Of all the media characters in the series that you watch, which one do you most identify with?
|Title:||Of all the media characters in the series that you watch, which one do you most identify with?|
|Date(s):||April 23, 1994|
|Fandom:||Star Trek: TOS, Blake's 7, Wiseguy, The Professionals|
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Of all the media characters in the series that you watch, which one do you most identify with? is a 1994 essay by Gayle F.
It was posted to Virgule-L and quoted here on Fanlore with permission.
Some Topics Discussed
- loving a villainous character
- loving the fanfic character more than the canon character
- propensity for happiness
Of all the media characters in the series that you watch, which one do you most identify with? Not which one do you most like to project yourself into, but which do you feel most closely matches your own character traits? Both [T] and I picked Cally.It's karma time, and you are offered a choice of souls to inhabit for a lifetime. Of all the media characters, which one would you most like to be? This is an interesting question both over all, and fandom by fandom. We discovered that we seldom picked our favorite characters. We even, given a show like B7, opted for characters who were anything but favorites. [T] finally settled on Dayna, because she was the least unhappy, after initially thinking about my choice of Jenna. She is my least favorite among the female crew, but I preferred her over Dayna because of her self-sufficiency. How happy the character was was the single most important factor, but there were moral lines we were unwilling to cross. Servalan has a good time being evil, but I'd accept almost anyone else first.
Moving to WG, Sonny Steelgrave would be a lot more tempting, but for all his redeeming qualities, and all his joie de vivre, I still wouldn't choose someone who does that much damage to other people. Lynn picked Amber. Nobody wanted to be Frank. At the time we talked about this, I was willing to be Vinnie. I felt that for all his suffering, it would still be worth it because of his capacity for love and joy. But the more I look at him in the context of the series, the more messed up he seems. And while I still think he is a tremendous life- embracer, I also think that a lot of his enthusiasm is willfully induced to cover buried conflict. The poor boy is definitely in the wrong career. He should probably marry Amber and get back into the music business, though I cringe to think what he'd inflict on our eardrums.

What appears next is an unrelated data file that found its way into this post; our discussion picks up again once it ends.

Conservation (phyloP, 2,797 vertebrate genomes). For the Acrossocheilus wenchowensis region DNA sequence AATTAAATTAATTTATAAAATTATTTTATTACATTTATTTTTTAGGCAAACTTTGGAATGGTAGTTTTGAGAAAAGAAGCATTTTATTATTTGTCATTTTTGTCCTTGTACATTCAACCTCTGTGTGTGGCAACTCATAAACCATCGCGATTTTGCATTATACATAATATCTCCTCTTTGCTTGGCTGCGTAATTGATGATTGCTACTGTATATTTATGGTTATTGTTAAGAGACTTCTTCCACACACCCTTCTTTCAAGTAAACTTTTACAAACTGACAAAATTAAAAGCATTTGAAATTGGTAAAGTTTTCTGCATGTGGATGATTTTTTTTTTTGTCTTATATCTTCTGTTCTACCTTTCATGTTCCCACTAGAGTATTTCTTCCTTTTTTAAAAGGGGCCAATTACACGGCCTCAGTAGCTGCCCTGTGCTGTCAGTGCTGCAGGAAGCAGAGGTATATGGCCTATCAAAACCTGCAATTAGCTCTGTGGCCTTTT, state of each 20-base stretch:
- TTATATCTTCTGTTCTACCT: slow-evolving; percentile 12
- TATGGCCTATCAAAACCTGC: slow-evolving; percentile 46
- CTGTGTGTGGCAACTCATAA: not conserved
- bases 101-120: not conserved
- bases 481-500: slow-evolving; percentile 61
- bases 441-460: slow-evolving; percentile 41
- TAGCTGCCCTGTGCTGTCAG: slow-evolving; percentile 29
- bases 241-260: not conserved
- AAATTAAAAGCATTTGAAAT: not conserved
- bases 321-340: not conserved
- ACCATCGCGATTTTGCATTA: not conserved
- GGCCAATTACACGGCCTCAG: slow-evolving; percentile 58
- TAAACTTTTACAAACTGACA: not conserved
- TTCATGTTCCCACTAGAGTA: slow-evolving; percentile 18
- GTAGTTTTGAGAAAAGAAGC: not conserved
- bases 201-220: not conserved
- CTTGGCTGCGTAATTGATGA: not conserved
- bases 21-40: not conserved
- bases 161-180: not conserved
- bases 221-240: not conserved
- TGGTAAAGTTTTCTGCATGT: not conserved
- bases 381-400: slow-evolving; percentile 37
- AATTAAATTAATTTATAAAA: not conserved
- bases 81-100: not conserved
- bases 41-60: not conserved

My top of the list character was Kwai Chang Caine (the original), my second choice, even though I'm only vaguely a fan of the show, was Duncan McCloud. In both cases, I admire the good they do in the world, and emotional serenity that they've attained in the face of suffering. Thinking about them, I wondered if there were some media character who was an artist of some sort, if I would prefer them (impossible to judge on one characteristic) - but then I realized that these two are both artists, martial artists true, but still partaking of that sensibility. Spock, while in this tradition, is much more torn internally, and would be an unhappier choice. I'd take him over Kirk, although Kirk would be easier to be. But one friend, Alana, picked Kirk. My husband, without I think, fully weighing emotional misery as opposed to intellectual delight, picked Sherlock Holmes as his would be.Absolute bottom of the list, character I didn't want to be was Neil Burnside from The Sandbaggers. There were characters far more evil, and ones far more unhappy, but I don't think any of them sold their soul for less.
I was thinking back to K/S, and how for most of the ST fen, Kirk and/or Spock, as well as being objects (or subjects) of desire, represented ideals of "human" behavior. While I was a Spock fan who did not much like Kirk (I much preferred the fanfic Kirk's to Shatner's), I remember one ardent Kirkfan friend calling him "the ideal man," and another referring to him as a "Renaissance" man. In both cases, I thought the praise fit Spock better. I remember some Spock fen talking about consulting with their internalized Spocks whenever they had difficult decisions to make. And, of course, as well a representing individual ideals, they represented the perfect slash romantic ideal as a couple, a complimentary set of souls, perfectly meshed.